Just over 5.3 miles. Tuesdays are usually speed days, but I’m being conservative in coming back from last week’s illness, 20, and race. I feel like I’m almost back to 100%, but there is still some lingering drainage that’s more annoying than anything at this point.
My legs felt pretty good overall today. They were initially a little weakish (think newborn horse learning to stand for the first time- kinda uneasy before getting the hang of things), so the “speed” element of today’s workout was mostly just going after a negative split (mission accomplished) and concentrating on leg turnover–something that’s worth doing when your legs are fatigued, especially because you will reach that point in a race when fatigue has set in (if not lactic acid) and it becomes a matter of willpower to move. those. legs. and. arms!
Coach Jack Daniels (yup…) has written about this before and has maintained that optimal range for strides per minute is 180 steps– a number that’s typically a bit more than what most people do. This article has a really great explanation of this concept, but here’s the main jist (in Coach Daniels’ words):
“Stride length, both natural and optimal, increases at faster speeds. The key is to discover the way your optimal stride length feels, and it will follow you at any running speed. Renowned exercise physiologist, coach, and Running & FitNews editorial board member Jack Daniels, Ph.D., has observed repeatedly that leg turnover naturally determines stride length.
Focusing runners on reaching 180 steps per minute is an excellent way to move their stride length into the optimal range, without unduly placing all of their focus on running form. For many people, this running cadence is faster than they are used to attaining, but it achieves several noteworthy results.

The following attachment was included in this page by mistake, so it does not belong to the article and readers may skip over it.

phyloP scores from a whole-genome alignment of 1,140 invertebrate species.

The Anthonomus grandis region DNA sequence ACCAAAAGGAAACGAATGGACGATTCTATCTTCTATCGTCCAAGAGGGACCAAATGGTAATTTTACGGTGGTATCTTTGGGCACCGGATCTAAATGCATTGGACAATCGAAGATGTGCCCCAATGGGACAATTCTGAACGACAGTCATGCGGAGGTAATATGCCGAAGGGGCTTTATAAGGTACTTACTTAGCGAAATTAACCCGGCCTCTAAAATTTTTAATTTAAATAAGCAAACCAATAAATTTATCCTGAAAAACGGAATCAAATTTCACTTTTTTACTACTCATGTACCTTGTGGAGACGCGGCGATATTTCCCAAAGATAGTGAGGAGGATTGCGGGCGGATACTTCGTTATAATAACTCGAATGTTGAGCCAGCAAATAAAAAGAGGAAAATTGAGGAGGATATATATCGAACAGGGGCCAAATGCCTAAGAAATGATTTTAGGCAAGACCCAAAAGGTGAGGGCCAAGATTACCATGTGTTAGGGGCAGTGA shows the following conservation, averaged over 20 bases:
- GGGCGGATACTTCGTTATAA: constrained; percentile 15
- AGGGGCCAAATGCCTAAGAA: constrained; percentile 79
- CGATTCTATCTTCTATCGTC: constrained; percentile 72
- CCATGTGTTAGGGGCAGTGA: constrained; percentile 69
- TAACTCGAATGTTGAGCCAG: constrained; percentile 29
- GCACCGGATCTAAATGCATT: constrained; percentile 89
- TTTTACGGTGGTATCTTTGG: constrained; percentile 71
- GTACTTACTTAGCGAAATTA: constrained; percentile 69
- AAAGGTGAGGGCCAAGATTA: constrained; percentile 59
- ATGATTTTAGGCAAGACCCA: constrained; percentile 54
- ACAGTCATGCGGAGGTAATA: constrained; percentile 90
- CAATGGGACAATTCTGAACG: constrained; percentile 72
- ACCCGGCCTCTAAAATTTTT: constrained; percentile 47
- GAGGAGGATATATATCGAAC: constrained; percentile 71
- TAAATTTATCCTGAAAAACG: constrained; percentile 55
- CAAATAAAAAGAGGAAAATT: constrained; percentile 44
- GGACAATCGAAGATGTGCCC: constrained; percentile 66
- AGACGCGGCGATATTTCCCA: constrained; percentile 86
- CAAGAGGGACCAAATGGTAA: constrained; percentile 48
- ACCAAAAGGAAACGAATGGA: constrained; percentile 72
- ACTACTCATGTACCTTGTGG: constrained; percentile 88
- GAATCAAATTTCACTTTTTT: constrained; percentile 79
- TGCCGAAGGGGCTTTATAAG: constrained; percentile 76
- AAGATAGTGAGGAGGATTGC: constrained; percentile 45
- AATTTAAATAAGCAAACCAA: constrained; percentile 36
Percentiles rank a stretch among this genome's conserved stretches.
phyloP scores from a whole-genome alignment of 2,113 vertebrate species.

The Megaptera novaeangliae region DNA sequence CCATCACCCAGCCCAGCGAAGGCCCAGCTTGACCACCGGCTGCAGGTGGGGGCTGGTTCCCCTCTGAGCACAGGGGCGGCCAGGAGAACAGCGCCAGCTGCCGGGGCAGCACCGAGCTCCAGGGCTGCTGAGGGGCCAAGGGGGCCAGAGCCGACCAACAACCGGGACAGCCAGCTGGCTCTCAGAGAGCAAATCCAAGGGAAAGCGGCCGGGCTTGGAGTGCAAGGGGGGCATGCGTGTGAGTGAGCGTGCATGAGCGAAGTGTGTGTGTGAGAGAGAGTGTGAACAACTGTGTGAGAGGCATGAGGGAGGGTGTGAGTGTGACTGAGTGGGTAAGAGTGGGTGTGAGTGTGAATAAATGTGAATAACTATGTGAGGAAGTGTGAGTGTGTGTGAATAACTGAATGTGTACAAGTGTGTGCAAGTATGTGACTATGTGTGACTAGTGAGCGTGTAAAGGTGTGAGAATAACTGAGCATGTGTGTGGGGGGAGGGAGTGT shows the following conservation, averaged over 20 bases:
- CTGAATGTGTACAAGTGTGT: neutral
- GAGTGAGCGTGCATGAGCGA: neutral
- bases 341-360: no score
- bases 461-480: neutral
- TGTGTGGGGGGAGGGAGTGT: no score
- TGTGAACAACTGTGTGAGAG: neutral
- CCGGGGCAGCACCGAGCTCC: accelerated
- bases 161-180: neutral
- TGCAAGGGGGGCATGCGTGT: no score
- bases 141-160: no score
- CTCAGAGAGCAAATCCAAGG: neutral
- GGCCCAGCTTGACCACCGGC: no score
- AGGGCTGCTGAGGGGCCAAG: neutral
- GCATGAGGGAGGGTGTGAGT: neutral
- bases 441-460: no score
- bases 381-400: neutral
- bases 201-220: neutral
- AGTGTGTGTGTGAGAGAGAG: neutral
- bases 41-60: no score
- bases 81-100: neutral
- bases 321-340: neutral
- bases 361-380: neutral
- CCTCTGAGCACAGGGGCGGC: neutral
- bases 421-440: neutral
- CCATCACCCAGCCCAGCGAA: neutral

Daniels writes, “The main problem associated with a slower turnover is that the slower you take steps, the longer the time you spend in the air.” This displaces your body mass higher, and leads to a greater ground landing shock. A shorter stride means a lighter stride. Daniels advises that optimal stride rate should feel like you are running “over the ground, not into it.”
Try to get the feeling that your legs are part of a wheel that just rolls along … Try counting the strides of one leg for one minute and see how close you can get to 90. Alternately, you may count arm swings or count steps for 30 seconds and multiply the result by two. So optimal stride length and running turnover are really two sides of the same coin.”
It has been a long time since I last counted my steps while running, but it looks like it’s high time to do so. It’s also time to begin incorporating striders at the ends of my runs; this article from Running Times gives some easy-to-follow instructions as to how to do them.
Onward and upward. The more I learn and read about running, the more work I realize I have yet to do.